It’s natural to want to lend a hand to a community in trouble. When Linen Heroes April Streetman and Christina Cain heard about the ongoing mask shortage putting Detroit’s hospital staff and essential workers at risk, they knew they had to help.
“It was devastating to sit at home not being able to help those who were giving so much so that I could stay safe,” says April, our Head Seamstress. “I felt like I needed to help. I was really happy that I had this skill that I could put to good use.”
That skill, of course, was sewing.
“We were talking about how amazing it would be if we could go into work and use the industrial sewing machines there to make masks,” says Christina, our operations manager. “They’re so much faster than the ones we have at home.”
Not only that, but the tightly woven fabrics used in many of our linens were perfect for the job. They couldn’t offer medical-grade protection, but they could help reduce the risk of viral spread. Worn over the top of N95 masks, they could also extend the life of these vital PPE supplies.
“I felt like I needed to help. I was really happy that I had this skill that I could put to good use.”
Christina pitched the idea to our President, Rachel Torok, who gave her enthusiastic support – including the go-ahead to upcycle our salvage linens into masks.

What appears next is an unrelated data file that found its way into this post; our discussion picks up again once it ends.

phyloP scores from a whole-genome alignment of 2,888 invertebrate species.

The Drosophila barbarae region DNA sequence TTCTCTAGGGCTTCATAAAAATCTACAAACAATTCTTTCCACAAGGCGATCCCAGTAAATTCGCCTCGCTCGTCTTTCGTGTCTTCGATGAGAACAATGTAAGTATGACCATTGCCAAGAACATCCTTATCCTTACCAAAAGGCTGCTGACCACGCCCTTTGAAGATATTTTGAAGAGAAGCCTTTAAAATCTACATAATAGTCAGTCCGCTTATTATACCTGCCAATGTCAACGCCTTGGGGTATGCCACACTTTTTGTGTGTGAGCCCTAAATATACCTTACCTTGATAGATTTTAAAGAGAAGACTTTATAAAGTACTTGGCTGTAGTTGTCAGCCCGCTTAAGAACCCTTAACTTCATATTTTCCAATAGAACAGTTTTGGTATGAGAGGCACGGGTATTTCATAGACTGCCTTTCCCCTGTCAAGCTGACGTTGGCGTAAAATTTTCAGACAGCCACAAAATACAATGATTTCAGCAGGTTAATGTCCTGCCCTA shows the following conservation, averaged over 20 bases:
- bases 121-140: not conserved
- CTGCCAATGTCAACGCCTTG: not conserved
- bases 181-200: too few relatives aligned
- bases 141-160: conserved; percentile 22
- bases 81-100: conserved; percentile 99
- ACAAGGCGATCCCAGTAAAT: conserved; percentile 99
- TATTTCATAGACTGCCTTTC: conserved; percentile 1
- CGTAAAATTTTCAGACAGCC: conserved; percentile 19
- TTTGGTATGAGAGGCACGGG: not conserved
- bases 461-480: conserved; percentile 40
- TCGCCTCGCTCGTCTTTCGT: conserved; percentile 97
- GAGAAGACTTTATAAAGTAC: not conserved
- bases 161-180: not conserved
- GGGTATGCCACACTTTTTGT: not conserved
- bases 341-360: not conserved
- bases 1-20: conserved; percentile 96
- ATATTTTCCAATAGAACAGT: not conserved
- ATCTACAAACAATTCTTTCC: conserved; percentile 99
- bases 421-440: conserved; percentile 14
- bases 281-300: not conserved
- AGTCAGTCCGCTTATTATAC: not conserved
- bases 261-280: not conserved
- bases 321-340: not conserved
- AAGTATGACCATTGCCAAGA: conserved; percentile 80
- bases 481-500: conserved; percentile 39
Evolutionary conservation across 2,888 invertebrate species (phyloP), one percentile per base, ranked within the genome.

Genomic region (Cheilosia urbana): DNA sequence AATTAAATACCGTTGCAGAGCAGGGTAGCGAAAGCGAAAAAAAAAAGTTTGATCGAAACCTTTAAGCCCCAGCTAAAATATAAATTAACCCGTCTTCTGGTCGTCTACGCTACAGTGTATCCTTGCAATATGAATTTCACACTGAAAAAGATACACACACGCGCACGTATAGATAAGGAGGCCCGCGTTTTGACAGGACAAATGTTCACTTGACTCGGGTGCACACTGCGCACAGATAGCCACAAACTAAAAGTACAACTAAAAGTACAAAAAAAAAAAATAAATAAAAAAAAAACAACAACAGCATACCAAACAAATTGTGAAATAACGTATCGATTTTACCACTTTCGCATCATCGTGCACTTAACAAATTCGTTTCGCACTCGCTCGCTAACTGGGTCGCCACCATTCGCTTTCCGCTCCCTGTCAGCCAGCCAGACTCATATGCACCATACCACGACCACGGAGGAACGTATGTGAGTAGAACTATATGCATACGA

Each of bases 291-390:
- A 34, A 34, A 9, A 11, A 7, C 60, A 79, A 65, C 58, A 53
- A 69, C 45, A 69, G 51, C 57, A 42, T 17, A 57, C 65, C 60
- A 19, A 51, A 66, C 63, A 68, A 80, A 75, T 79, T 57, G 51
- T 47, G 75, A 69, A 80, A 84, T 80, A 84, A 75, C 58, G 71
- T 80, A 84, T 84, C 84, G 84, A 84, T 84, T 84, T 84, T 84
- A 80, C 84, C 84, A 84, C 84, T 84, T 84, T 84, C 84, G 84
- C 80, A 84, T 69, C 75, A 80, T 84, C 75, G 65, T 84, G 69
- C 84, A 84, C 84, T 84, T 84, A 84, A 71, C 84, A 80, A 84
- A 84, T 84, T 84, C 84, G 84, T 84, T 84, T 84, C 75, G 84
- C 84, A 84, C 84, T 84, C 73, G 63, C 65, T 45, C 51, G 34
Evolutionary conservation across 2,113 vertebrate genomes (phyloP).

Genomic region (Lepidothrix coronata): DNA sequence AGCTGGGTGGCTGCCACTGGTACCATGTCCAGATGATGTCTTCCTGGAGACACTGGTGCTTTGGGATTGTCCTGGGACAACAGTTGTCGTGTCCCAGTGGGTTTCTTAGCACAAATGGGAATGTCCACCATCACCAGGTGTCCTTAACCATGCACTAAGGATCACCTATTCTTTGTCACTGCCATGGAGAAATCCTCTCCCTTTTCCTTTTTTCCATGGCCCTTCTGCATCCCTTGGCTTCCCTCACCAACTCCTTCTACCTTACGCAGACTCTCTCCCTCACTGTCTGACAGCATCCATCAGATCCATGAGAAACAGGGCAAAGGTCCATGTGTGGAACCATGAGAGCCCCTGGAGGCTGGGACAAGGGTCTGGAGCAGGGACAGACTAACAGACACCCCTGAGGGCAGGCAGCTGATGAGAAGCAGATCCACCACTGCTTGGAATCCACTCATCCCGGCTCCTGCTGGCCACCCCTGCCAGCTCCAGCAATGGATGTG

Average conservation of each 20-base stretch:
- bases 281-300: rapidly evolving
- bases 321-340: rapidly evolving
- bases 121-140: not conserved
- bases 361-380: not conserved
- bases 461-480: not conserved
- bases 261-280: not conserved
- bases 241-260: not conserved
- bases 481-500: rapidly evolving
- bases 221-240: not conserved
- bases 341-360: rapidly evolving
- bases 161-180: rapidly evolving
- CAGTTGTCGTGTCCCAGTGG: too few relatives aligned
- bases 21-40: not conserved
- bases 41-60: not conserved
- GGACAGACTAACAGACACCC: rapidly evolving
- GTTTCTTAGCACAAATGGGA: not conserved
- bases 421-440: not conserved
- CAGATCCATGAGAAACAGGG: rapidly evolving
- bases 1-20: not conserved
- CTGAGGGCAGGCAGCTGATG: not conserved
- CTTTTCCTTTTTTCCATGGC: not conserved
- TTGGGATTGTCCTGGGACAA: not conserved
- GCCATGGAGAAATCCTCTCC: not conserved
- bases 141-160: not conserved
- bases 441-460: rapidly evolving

“We’re lucky enough to work for a great company and an amazing boss who jumped at the opportunity to help the community,” says Christina. “She allowed us to donate our time, and gave us the supplies to make it happen.”
Christina and April scoured the internet for a mask template, and spent the weekend training up a team of volunteers – fellow Linen Heroes Lydia Rojas, Priscillia Garza, and Patti El-Yafouri, along with Patti’s daughter Natalie and April’s daughter Kyra. They were up and running the following Monday.
“None of them had used industrial machines before this, but April got them up to speed in just a couple of days,” says Christina.
Within two weeks the team had created 1,000 masks ready for donation, which they dropped off at the McLaren Macomb and Ascension St John’s hospitals, the Madison Heights fire and police departments, and local essential services providers.
But they didn’t stop there. The wider community also needed masks – especially as they began to return to work. So April, Christina and the team began producing masks for clients, customers, and friends and family of Chair Covers and Linens.
As of the beginning of May, they’d donated more than 2,500 masks, all in our distinctive fabrics, with more to come.
“We’re so grateful to be able to make a difference,” says Christina, who says that there’s been an outpouring of support online. “We really appreciate Rachel and the company for giving us what we needed to make it happen.”